HE WHO GETS SLAPPED
(director/writer: Victor Seastrom; screenwriters: Carey Wilson/based on the play He, the One Who Gets Slapped by Leonid Andreyev; cinematographer: Milton Moore; editor: Hugh Wynn; cast: Lon Chaney (Paul Beaumont, “HE”), Norma Shearer (Consuelo), Marc McDermott (Baron de Regnard), John Gilbert (Bezano), Paulette Duval (Zinida), Harvey Clark (Briquet), Ruth King (Maria Beaumont), Tully Marshall (Count Mancini), Ford Sterling (Tricaud); Runtime: 76; MPAA Rating: NR; producer: Louis B. Mayer; MGM; 1924-silent)
“A subdued Chaney offers one of his greatest performances.”
Reviewed by Dennis Schwartz
It’s based on the Russian Leonid Andreyev’s 1914 play about a circus melodrama. The arty silent film was the first movie made entirely under MGM’s control and the first to feature the MGM lion, but it was not its first release as the studio chose to delay its opening until the busy holiday season. Young ‘genius’ executive Irving Thalberg, just under studio head Louis B. Mayer, produced it; during filming he was seeing Norma Shearer, and three years later they were married.
It marked the American debut of Swedish director Victor Seastrom (“A Lady To Love”/”The Divine Woman”/”The Tower of Lies”), who masterfully helms it. Thalberg, the discoverer of Lon Chaney at Universal Pictures, has the “man of a thousand faces” follow him to his new studio to star in the role of the tragic clown. A subdued Chaney offers one of his greatest performances.
Workaholic obsessed scientist Paul Beaumont (Lon Chaney) unceremoniously finds out at an academic ceremony that his work ‘on the origins of mankind’ has been stolen by his devious patron, the Baron de Regnard (Marc McDermott); the patron also makes off with Beaumont’s selfish wife Maria. They both regard Paul as a fool. The humiliated Paul remembers his colleagues all laughing in unison when the Baron slapped him and turns that bit into a clown act, where he works for a small circus outside of Paris and bills himself as “He– who gets slapped.” He soon becomes one of France’s most famous clowns, as audiences love to see him get slapped as many as a hundred times in his act. The clown secretly falls in love with the beautiful bareback rider Consuelo (Norma Shearer), who loves her handsome partner Bezano (John Gilbert). When he tells Consuelo this she first moves away in horror, and then thinks he’s fooling and starts laughing at him. Her unprincipled father Count Mancini (Tully Marshall) gets money from Baron de Regnard and arranges for his daughter to marry the Baron after the evening performance. The clown reveals himself to the Baron and tells him to see “who is the one who laughs last.” The Count stabs the clown with his sword-cane, but unknown to them the clown released the lion from his cage in the next room. When the door is opened, the lion devours both the Count and the Baron. The clown goes on to finish his act, and in his last breaths tells Consuelo they are both happy now–she is free to marry the man she loves and for him his suffering has come to an end.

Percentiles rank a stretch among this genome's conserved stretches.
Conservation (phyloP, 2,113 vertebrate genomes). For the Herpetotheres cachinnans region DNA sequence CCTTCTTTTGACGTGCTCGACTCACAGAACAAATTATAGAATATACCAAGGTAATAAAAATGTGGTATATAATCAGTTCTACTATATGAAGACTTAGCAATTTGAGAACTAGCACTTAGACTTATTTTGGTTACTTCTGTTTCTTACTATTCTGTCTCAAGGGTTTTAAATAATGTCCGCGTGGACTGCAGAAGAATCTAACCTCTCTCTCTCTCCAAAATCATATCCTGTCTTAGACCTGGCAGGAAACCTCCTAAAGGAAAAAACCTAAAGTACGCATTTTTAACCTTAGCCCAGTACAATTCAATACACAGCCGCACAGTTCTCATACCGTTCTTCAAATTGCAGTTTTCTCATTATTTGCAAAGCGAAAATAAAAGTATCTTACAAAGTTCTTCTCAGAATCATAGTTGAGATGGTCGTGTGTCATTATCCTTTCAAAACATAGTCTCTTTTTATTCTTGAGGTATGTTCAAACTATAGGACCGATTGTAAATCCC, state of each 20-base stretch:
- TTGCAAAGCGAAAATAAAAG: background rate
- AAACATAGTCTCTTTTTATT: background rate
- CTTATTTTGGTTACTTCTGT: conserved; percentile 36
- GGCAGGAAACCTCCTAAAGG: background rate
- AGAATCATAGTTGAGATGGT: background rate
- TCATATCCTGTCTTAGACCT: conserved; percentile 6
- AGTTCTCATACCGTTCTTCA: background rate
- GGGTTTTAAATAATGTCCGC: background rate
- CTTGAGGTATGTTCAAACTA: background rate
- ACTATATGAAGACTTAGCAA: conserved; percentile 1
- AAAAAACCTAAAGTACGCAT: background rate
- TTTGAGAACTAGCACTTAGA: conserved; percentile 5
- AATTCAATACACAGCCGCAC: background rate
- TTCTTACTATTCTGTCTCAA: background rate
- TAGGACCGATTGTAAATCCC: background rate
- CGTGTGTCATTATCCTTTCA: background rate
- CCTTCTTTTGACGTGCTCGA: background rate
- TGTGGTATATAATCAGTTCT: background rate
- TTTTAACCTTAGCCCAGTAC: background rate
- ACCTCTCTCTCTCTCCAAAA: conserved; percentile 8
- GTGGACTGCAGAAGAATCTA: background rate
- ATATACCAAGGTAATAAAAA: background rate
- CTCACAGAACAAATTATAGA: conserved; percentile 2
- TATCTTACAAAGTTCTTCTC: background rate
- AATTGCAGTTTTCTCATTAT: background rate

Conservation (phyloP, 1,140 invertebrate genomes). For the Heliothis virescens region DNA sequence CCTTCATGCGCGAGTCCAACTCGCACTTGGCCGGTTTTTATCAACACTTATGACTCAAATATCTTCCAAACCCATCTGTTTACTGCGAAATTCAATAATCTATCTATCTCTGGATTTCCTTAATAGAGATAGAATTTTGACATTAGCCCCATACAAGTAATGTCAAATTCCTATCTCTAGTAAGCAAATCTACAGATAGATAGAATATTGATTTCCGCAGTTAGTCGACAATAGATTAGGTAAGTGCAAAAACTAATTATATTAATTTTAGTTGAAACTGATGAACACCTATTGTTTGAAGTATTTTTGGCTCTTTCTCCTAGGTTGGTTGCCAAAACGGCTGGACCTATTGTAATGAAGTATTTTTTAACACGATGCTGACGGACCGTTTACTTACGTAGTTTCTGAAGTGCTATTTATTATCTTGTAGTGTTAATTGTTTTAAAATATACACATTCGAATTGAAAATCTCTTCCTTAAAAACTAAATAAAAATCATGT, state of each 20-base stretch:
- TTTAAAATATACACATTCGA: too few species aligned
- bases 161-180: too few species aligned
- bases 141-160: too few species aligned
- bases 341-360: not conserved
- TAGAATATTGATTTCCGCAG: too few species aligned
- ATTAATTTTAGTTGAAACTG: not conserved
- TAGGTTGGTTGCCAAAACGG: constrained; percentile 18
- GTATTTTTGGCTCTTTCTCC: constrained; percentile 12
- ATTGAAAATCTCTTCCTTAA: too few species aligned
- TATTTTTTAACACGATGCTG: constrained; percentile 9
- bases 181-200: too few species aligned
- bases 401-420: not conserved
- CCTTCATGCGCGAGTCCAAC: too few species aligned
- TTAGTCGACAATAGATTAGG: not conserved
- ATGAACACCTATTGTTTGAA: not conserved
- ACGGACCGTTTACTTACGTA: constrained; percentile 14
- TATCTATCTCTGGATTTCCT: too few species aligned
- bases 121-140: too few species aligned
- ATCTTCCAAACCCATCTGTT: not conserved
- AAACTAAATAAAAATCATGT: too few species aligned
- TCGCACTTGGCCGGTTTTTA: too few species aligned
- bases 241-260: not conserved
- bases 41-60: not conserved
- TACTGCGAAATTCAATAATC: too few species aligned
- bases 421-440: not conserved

REVIEWED ON 6/4/2007 GRADE: A https://dennisschwartzreviews.com/